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AlaTurca Mediterranean Restaurant review

Manti, the traditional Turkish version of ravioli, seasoned

Manti, the traditional Turkish version of ravioli, seasoned with ground beef and topped with a garlic yogurt sauce, is delectable at AlaTurca Mediterranean Restaurant in West Babylon.

The phrase "Turkish pizza" doesn't begin to describe the lahmacun served at the new AlaTurca Mediterranean Restaurant. Instead of the thin, meat-topped crusts that are the rule at most Turkish restaurants, you get three delicate plate-size flatbreads, each folded in half, quesadilla-style, around a savory ground lamb mixture. Accompaniments of romaine, tomato, onion and chopped parsley are to be heaped on top. Then comes a squeeze of lemon. It's hand-held heaven.

And reason enough for the area to celebrate this Turkish newcomer, a simply appointed place that's still evolving. Even so, you should be won over by just one bite of chef Akin Ay's house-baked bread slathered with spicy eggplant salad or hummus. A gratis sampling of such cold appetizers is given at the start of each meal. Also gratis with most entrees is soup or salad. Go for the resonant red lentil soup whose spices slowly unfold on the palate.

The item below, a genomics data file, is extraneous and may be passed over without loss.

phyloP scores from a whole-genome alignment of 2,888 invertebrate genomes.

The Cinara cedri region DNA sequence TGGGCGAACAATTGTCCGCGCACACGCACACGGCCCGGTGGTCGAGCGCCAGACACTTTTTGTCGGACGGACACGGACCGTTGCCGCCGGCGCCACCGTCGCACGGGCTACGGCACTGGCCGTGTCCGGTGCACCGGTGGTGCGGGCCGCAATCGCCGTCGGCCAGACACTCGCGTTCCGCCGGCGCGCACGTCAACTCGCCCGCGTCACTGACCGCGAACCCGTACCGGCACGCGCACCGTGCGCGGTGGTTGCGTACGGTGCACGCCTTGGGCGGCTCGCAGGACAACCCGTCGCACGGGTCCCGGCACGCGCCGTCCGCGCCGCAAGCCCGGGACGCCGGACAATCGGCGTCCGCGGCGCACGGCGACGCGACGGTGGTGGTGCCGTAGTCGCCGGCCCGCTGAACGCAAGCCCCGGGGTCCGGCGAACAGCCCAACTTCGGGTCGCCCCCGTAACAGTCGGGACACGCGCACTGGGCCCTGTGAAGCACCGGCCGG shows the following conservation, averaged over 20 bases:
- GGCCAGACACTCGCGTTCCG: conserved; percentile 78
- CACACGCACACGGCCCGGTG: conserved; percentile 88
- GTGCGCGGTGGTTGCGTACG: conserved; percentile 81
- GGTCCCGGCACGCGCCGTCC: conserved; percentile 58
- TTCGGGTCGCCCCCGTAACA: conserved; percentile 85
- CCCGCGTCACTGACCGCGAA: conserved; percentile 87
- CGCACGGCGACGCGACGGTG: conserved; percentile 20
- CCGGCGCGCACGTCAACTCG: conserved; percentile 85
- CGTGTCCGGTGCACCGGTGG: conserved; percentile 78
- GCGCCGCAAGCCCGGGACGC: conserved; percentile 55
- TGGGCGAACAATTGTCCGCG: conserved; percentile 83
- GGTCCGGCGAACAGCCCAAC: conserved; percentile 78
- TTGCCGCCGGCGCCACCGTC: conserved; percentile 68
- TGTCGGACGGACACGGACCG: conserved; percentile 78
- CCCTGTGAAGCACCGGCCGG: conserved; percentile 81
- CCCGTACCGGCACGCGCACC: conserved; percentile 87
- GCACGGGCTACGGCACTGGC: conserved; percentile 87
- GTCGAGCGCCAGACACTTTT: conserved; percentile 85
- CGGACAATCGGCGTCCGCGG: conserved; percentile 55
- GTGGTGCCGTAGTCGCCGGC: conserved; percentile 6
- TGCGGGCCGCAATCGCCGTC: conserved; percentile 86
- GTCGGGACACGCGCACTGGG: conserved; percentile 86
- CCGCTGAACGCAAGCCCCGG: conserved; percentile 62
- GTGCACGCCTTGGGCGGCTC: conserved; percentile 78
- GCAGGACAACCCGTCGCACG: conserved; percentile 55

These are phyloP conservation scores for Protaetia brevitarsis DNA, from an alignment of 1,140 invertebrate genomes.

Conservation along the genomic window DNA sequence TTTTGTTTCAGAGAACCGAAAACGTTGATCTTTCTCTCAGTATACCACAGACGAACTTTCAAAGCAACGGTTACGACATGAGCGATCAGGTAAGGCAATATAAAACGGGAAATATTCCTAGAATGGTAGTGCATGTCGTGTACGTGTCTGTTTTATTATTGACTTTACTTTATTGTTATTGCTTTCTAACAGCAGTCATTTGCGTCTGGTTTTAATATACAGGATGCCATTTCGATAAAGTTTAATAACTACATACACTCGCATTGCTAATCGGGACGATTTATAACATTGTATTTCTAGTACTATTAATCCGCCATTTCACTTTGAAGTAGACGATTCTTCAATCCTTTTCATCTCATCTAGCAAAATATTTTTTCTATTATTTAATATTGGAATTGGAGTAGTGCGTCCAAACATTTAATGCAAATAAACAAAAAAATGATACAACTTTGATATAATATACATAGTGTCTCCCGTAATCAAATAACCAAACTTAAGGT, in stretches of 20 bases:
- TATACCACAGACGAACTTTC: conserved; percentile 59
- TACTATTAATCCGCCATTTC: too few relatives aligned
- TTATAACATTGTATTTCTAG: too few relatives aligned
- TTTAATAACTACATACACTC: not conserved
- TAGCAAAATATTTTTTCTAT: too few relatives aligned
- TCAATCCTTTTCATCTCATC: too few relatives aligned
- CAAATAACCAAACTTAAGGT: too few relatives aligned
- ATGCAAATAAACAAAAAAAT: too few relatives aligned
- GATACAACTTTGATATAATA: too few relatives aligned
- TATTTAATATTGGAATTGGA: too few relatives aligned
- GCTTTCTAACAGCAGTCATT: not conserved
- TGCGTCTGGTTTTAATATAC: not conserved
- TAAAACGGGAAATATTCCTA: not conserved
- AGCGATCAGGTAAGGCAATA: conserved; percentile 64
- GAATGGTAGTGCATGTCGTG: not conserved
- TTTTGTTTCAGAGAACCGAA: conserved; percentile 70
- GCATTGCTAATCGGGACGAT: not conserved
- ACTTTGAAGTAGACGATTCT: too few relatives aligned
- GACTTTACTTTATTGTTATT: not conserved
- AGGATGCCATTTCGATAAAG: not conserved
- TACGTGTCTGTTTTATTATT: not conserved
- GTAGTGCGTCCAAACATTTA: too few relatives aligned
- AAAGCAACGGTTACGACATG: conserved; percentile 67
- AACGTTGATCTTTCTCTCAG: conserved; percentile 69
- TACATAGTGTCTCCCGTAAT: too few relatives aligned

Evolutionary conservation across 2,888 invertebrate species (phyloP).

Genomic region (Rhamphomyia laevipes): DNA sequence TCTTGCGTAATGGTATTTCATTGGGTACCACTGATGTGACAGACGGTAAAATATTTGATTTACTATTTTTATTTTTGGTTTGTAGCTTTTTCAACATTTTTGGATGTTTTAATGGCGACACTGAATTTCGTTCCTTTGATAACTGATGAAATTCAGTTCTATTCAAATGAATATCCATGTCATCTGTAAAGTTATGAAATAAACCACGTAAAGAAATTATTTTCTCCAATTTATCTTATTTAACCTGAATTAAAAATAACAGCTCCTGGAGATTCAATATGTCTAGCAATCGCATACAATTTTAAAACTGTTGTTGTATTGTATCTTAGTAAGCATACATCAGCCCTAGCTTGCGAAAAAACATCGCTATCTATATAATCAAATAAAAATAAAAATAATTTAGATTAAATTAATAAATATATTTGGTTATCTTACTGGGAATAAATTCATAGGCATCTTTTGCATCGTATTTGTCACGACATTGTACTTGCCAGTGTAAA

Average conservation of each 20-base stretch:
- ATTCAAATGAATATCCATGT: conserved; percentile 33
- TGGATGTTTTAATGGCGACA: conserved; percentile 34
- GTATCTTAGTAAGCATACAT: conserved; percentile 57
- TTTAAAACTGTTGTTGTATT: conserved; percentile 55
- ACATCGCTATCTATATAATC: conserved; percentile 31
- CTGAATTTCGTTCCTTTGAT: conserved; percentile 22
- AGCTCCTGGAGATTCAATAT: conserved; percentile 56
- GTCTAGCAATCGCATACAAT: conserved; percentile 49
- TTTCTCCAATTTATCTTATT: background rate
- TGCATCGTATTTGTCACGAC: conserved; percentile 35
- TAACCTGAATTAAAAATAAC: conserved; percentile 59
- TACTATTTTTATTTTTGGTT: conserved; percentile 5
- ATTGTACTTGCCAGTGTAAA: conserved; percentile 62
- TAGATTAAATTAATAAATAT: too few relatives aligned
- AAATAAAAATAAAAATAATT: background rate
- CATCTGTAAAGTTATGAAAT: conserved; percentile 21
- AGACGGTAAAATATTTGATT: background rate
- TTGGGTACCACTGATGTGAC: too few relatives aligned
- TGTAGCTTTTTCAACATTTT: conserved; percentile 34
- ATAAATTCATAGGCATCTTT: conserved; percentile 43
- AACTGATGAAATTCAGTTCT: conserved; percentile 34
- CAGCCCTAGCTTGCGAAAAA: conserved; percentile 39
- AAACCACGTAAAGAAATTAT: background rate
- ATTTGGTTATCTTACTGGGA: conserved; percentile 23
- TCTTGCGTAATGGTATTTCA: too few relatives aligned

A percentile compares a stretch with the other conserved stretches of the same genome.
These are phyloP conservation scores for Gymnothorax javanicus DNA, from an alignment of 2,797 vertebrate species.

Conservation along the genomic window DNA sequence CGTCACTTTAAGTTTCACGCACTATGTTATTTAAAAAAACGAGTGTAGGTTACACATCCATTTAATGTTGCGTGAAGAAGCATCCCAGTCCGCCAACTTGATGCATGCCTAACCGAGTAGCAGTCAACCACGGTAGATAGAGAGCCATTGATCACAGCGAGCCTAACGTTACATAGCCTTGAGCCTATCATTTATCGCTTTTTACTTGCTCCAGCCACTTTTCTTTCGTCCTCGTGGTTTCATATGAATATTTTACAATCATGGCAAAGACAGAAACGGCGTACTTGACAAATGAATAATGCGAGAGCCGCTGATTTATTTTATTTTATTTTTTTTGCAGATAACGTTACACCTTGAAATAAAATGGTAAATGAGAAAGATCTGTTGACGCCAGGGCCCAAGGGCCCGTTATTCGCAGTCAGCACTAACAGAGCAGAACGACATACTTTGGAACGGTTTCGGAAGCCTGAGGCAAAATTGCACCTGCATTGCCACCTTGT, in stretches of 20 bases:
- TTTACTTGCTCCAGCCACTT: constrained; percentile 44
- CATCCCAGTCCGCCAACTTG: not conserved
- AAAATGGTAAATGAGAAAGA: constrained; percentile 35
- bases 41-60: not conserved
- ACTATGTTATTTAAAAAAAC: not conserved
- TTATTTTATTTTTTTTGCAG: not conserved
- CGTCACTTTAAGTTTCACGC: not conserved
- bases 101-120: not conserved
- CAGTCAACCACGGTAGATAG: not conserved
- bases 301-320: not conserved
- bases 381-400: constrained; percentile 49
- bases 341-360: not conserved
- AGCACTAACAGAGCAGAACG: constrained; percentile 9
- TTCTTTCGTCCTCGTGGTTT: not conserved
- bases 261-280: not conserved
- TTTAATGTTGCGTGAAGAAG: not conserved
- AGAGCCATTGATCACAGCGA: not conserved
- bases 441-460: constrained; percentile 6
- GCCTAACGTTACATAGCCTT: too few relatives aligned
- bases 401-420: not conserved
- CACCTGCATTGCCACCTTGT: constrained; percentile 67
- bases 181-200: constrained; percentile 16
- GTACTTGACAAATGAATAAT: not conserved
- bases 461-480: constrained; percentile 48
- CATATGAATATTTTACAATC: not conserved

One afternoon, owner Birnur Itil (who is married to the chef) runs the show and all goes smoothly. But at a subsequent dinner, with Itil in and out of the place, the pace of the meal becomes erratic. First come appetizers: manti, delectable little meat-stuffed ravioli with garlic-yogurt sauce, as well as somewhat oily zucchini pancakes. Following that is the knockout pide, a savory boat-shaped pie filled with Turkish sausage and cheese. But there is a lag before the soup and salad are brought. They're mostly uneaten, since the main course arrives right afterward.

While the casserole dish known as hunker begendi (or "sultan's delight") should feature lamb stew over eggplant puree, what shows up instead are tender, well-seasoned grilled lamb cubes arranged around a silky cheese-laced puree. Good eating, but not the dish it was supposed to be.

But there is a whole sea bass, fresh, simple and nicely grilled. Chicken kebab comes off the grill moist, tender, the cubes of poultry infused with the flavor of its marinade. And lamb chops, though well-done, turn out tender and savory.

The same holds true, at lunch, of the oddly named "trash kebab," an Aegean specialty of grilled lamb pieces. An exemplary dish is Adana yogurt kebab -- spiced ground grilled lamb served over toasted bread topped with tomato sauce, yogurt and butter.

For dessert, there's rice pudding, soupy but surprisingly good. Also kunefe, a syrup-soaked baked cheese dessert that's totally irresistible. And indicative of the promise this ambitious newcomer holds.

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